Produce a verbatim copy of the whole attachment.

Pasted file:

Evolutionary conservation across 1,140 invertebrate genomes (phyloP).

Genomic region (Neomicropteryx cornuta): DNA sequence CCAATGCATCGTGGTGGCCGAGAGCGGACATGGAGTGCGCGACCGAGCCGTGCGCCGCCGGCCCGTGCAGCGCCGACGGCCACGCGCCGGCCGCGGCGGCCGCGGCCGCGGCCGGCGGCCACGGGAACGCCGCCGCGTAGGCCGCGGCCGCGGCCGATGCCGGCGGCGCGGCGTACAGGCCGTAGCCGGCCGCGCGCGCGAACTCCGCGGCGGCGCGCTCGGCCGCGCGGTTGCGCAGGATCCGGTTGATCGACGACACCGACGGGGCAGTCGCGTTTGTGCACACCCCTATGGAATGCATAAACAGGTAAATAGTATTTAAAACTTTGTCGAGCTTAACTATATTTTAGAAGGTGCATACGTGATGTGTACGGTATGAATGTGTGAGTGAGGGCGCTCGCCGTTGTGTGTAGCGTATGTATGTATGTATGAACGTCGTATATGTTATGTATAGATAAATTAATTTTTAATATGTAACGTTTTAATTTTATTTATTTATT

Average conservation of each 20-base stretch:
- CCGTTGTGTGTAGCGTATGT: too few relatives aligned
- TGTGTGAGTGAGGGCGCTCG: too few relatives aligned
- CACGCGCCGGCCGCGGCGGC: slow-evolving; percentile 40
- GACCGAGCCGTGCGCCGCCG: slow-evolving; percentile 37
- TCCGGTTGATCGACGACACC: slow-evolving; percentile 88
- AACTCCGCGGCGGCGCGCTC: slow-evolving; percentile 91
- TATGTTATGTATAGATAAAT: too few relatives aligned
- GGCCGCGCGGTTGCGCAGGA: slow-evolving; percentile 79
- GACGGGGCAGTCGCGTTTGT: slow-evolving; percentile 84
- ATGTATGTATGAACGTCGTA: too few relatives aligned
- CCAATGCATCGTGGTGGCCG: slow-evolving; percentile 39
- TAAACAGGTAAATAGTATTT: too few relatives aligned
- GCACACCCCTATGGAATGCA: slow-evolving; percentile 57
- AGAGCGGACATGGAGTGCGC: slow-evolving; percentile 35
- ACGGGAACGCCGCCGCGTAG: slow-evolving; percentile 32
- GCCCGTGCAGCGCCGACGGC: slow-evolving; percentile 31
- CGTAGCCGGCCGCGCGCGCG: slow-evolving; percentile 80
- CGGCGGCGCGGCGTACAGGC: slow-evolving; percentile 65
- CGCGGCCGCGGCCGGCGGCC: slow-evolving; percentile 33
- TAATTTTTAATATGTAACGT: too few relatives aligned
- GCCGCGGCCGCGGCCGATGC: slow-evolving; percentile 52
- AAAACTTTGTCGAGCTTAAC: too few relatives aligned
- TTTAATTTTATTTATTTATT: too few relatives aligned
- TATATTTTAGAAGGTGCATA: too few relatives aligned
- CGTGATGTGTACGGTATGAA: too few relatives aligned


Evolutionary conservation across 1,140 invertebrate genomes (phyloP).

Genomic region (Neomicropteryx cornuta): DNA sequence CCAATGCATCGTGGTGGCCGAGAGCGGACATGGAGTGCGCGACCGAGCCGTGCGCCGCCGGCCCGTGCAGCGCCGACGGCCACGCGCCGGCCGCGGCGGCCGCGGCCGCGGCCGGCGGCCACGGGAACGCCGCCGCGTAGGCCGCGGCCGCGGCCGATGCCGGCGGCGCGGCGTACAGGCCGTAGCCGGCCGCGCGCGCGAACTCCGCGGCGGCGCGCTCGGCCGCGCGGTTGCGCAGGATCCGGTTGATCGACGACACCGACGGGGCAGTCGCGTTTGTGCACACCCCTATGGAATGCATAAACAGGTAAATAGTATTTAAAACTTTGTCGAGCTTAACTATATTTTAGAAGGTGCATACGTGATGTGTACGGTATGAATGTGTGAGTGAGGGCGCTCGCCGTTGTGTGTAGCGTATGTATGTATGTATGAACGTCGTATATGTTATGTATAGATAAATTAATTTTTAATATGTAACGTTTTAATTTTATTTATTTATT

Average conservation of each 20-base stretch:
- CCGTTGTGTGTAGCGTATGT: too few relatives aligned
- TGTGTGAGTGAGGGCGCTCG: too few relatives aligned
- CACGCGCCGGCCGCGGCGGC: slow-evolving; percentile 40
- GACCGAGCCGTGCGCCGCCG: slow-evolving; percentile 37
- TCCGGTTGATCGACGACACC: slow-evolving; percentile 88
- AACTCCGCGGCGGCGCGCTC: slow-evolving; percentile 91
- TATGTTATGTATAGATAAAT: too few relatives aligned
- GGCCGCGCGGTTGCGCAGGA: slow-evolving; percentile 79
- GACGGGGCAGTCGCGTTTGT: slow-evolving; percentile 84
- ATGTATGTATGAACGTCGTA: too few relatives aligned
- CCAATGCATCGTGGTGGCCG: slow-evolving; percentile 39
- TAAACAGGTAAATAGTATTT: too few relatives aligned
- GCACACCCCTATGGAATGCA: slow-evolving; percentile 57
- AGAGCGGACATGGAGTGCGC: slow-evolving; percentile 35
- ACGGGAACGCCGCCGCGTAG: slow-evolving; percentile 32
- GCCCGTGCAGCGCCGACGGC: slow-evolving; percentile 31
- CGTAGCCGGCCGCGCGCGCG: slow-evolving; percentile 80
- CGGCGGCGCGGCGTACAGGC: slow-evolving; percentile 65
- CGCGGCCGCGGCCGGCGGCC: slow-evolving; percentile 33
- TAATTTTTAATATGTAACGT: too few relatives aligned
- GCCGCGGCCGCGGCCGATGC: slow-evolving; percentile 52
- AAAACTTTGTCGAGCTTAAC: too few relatives aligned
- TTTAATTTTATTTATTTATT: too few relatives aligned
- TATATTTTAGAAGGTGCATA: too few relatives aligned
- CGTGATGTGTACGGTATGAA: too few relatives aligned